by Macey L. Henderson, J.D.
I enjoy watching my favorite NFL teams and players during football season. As the daughter of a local sports attorney who grew up down the street from the Indianapolis Colts complex, I have always been exposed to programs and events that highlight advocacy that the NFL and their respective team markets provide for communities year after year through high profile efforts.
How can the most lucrative sports organization with north of $9 billion revenue help public health? In partnership with the American Cancer Society, the NFL’s A Crucial Catch campaign will again focus the month of October’s on the importance of annual breast cancer screenings particularly for women over 40 years old. The statistics show that 1 in 8 American women will have a lifetime risk of developing the disease.
As screening awareness is the focus of this campaign, the NFL should be applauded for encouraging preventative measures to change behavior and for encouraging the public to seek out screening tests in order to catch breast cancer in its earliest stages. In addition, like other efforts including the Susan G. Komen Race for the Cure, the NFL’s A Crucial Catch campaign can offer greater social support and reduce isolation for people with the disease. These large scale public campaigns fueled by media giants such as the NFL often reach a variety of audiences and can improve levels of support for families and communities.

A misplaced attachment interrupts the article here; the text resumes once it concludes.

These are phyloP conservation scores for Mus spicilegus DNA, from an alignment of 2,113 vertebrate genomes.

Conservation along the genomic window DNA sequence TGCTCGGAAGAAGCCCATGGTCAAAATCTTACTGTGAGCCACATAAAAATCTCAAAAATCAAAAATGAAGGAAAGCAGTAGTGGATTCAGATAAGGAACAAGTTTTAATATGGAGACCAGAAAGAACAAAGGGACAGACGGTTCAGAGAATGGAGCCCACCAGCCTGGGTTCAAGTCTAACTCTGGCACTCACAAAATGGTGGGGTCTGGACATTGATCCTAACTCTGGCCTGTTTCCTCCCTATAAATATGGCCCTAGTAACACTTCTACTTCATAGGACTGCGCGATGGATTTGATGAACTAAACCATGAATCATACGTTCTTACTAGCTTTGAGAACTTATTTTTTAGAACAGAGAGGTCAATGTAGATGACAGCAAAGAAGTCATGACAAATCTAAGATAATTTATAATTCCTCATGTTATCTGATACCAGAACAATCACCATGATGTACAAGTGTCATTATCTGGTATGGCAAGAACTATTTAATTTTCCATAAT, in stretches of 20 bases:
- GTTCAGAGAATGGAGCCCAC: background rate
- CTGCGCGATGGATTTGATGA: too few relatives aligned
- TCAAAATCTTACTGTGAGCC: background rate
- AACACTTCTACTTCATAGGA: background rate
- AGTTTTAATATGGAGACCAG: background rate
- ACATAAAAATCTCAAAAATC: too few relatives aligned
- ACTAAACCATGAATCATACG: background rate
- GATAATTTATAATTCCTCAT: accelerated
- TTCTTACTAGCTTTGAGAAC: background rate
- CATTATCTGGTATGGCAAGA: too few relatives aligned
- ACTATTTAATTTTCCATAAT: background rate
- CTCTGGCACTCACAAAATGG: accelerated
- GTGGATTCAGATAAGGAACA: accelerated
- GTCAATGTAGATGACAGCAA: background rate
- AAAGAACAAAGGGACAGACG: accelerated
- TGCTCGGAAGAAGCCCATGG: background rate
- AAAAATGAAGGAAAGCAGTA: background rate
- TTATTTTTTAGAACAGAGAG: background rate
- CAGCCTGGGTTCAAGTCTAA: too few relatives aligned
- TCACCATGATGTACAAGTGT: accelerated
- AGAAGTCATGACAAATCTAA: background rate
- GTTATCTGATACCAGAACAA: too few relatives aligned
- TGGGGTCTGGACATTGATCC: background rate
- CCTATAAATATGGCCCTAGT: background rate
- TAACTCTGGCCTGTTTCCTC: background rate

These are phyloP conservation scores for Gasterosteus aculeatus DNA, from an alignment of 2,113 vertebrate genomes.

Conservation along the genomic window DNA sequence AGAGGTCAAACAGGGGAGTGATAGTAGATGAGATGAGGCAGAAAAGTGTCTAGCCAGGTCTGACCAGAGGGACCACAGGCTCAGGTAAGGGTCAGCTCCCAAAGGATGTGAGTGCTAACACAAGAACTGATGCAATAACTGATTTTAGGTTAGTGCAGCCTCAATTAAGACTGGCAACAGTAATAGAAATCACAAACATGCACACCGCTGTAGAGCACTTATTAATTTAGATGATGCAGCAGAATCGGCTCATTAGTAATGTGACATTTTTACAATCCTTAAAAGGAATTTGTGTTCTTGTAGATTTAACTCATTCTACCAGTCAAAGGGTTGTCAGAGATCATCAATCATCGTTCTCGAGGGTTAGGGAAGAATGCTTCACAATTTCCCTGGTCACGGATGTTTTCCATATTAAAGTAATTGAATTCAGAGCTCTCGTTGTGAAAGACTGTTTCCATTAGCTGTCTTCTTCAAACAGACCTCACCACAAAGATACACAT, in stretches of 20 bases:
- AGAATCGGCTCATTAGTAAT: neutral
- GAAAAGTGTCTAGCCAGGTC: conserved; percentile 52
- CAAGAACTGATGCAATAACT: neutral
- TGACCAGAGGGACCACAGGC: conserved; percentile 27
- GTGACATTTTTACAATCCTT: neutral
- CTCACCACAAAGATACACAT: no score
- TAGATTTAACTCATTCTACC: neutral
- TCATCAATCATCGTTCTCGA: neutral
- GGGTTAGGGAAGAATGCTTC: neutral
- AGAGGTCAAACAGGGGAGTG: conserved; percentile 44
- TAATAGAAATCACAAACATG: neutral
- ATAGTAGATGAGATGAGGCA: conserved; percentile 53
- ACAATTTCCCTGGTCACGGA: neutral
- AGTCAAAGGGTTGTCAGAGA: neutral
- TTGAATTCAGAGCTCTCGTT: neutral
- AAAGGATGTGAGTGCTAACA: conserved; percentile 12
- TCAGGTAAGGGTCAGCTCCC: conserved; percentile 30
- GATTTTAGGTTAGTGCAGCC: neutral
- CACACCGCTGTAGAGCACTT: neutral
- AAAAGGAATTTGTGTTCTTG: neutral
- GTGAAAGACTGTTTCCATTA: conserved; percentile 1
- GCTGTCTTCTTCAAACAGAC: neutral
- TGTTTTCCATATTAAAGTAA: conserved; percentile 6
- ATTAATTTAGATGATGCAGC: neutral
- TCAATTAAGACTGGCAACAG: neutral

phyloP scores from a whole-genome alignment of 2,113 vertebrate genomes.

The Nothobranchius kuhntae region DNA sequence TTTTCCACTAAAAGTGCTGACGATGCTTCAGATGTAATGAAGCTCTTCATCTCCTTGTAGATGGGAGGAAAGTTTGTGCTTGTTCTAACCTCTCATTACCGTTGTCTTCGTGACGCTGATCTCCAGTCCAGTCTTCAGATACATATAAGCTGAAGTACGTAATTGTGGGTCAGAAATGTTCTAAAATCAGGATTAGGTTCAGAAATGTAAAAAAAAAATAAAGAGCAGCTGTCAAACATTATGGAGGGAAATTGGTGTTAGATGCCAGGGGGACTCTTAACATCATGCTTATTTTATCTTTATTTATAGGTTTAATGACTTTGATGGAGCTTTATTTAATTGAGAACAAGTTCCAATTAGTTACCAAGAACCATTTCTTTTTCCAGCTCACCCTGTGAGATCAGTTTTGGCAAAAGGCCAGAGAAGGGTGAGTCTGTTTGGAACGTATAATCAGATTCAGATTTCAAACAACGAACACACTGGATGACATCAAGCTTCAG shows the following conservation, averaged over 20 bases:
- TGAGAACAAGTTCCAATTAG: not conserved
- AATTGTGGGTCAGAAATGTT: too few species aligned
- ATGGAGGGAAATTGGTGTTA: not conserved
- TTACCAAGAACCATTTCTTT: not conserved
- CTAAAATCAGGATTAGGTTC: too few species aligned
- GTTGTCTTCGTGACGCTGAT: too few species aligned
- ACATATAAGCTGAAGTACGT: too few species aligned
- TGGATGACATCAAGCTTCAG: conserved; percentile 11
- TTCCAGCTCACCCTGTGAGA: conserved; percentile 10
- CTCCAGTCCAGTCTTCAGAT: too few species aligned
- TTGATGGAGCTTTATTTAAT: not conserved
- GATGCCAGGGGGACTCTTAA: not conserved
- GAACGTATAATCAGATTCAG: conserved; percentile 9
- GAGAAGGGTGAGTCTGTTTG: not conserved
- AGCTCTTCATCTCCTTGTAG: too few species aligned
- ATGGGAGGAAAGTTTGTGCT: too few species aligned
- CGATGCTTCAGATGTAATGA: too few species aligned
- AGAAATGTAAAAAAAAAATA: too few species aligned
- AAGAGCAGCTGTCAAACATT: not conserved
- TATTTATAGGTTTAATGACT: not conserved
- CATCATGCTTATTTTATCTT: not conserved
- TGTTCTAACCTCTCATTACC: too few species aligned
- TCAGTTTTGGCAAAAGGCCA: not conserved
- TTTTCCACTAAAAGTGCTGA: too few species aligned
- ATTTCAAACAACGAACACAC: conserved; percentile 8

However, the NFL’s breast cancer awareness efforts have not gone without criticism. The most lucrative organization in professional sports has been accused of not promoting public health, and for even being manipulative.
The views, opinions and positions expressed by these authors and blogs are theirs and do not necessarily represent that of the Bioethics Research Library and Kennedy Institute of Ethics or Georgetown University.